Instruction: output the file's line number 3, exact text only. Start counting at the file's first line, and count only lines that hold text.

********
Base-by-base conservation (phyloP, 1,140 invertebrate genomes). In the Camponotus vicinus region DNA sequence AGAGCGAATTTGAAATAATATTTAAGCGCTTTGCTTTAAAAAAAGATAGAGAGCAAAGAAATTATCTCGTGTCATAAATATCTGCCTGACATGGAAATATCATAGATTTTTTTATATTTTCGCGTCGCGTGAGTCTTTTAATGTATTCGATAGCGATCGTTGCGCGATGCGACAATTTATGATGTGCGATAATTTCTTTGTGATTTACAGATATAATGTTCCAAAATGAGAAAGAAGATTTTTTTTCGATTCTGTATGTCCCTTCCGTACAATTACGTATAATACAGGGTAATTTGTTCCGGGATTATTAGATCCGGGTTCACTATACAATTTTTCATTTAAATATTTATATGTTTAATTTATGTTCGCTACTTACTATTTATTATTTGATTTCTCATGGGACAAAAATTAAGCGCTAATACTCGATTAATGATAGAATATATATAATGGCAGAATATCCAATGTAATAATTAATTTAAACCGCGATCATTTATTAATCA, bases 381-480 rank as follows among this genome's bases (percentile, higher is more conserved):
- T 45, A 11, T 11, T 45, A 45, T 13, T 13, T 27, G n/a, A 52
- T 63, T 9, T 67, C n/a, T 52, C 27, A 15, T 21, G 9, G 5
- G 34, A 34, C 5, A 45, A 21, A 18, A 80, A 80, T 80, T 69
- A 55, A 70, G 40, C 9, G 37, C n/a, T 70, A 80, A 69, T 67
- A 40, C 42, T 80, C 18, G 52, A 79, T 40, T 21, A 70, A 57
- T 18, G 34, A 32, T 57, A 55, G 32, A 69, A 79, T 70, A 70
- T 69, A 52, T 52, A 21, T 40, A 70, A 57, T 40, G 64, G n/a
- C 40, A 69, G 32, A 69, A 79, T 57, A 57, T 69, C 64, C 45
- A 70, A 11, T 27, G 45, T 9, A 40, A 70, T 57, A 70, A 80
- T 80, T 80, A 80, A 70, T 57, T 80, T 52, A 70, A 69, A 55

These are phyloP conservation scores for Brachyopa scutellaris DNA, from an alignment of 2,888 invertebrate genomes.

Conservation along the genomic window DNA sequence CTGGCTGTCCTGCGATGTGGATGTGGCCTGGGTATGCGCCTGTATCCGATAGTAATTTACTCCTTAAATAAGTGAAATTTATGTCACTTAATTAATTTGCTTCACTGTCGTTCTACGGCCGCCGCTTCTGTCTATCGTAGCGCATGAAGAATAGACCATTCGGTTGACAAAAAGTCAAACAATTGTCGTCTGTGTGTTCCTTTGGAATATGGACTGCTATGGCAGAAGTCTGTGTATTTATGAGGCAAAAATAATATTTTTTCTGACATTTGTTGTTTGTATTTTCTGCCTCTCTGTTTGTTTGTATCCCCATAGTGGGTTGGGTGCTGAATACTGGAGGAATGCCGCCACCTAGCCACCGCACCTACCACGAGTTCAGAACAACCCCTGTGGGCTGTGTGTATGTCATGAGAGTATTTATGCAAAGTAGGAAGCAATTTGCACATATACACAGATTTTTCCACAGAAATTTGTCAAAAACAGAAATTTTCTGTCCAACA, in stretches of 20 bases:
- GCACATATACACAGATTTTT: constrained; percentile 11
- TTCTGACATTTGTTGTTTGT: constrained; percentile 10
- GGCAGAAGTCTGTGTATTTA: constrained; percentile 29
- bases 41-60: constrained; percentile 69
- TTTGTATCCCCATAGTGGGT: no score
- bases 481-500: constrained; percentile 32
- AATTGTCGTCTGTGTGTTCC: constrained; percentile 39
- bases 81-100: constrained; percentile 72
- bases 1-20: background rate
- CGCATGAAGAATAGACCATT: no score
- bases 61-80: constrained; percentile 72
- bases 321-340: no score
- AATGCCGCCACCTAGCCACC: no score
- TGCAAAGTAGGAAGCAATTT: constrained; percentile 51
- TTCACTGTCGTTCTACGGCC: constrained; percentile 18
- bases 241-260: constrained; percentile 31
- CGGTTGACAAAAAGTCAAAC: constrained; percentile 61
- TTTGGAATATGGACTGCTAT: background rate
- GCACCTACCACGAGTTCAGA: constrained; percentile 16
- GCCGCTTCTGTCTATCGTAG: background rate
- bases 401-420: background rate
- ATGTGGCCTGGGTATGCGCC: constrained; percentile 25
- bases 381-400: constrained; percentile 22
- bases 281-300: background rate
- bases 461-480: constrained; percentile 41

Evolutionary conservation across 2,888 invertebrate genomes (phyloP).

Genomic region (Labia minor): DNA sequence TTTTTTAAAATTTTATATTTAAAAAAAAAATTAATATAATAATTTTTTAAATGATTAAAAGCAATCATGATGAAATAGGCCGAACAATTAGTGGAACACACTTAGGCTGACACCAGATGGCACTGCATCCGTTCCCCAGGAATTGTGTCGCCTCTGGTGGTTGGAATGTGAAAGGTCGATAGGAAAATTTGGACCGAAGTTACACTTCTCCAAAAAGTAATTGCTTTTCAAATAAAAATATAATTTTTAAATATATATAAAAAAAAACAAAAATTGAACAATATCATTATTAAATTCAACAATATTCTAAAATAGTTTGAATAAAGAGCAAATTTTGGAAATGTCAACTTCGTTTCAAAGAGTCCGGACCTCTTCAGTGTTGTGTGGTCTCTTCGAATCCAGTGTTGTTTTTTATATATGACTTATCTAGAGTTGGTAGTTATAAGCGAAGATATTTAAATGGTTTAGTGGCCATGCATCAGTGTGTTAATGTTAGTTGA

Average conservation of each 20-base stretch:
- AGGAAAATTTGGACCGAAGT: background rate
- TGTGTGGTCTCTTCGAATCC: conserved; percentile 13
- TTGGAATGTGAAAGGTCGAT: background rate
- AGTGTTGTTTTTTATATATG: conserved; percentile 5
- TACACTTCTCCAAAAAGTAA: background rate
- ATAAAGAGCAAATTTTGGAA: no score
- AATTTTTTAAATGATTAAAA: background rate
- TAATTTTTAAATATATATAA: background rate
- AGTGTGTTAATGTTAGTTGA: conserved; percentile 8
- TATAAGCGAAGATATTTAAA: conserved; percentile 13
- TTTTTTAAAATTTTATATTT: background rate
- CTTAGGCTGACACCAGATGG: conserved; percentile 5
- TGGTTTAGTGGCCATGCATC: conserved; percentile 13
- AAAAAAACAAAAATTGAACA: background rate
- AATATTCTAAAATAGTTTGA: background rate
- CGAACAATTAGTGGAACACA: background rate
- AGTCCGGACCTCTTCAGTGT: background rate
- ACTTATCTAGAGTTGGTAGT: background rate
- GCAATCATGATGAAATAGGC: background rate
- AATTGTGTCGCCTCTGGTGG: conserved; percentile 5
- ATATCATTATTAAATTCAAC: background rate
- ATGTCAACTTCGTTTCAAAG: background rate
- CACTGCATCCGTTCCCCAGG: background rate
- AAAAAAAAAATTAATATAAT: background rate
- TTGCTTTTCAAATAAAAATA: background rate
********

- T 63, T 9, T 67, C n/a, T 52, C 27, A 15, T 21, G 9, G 5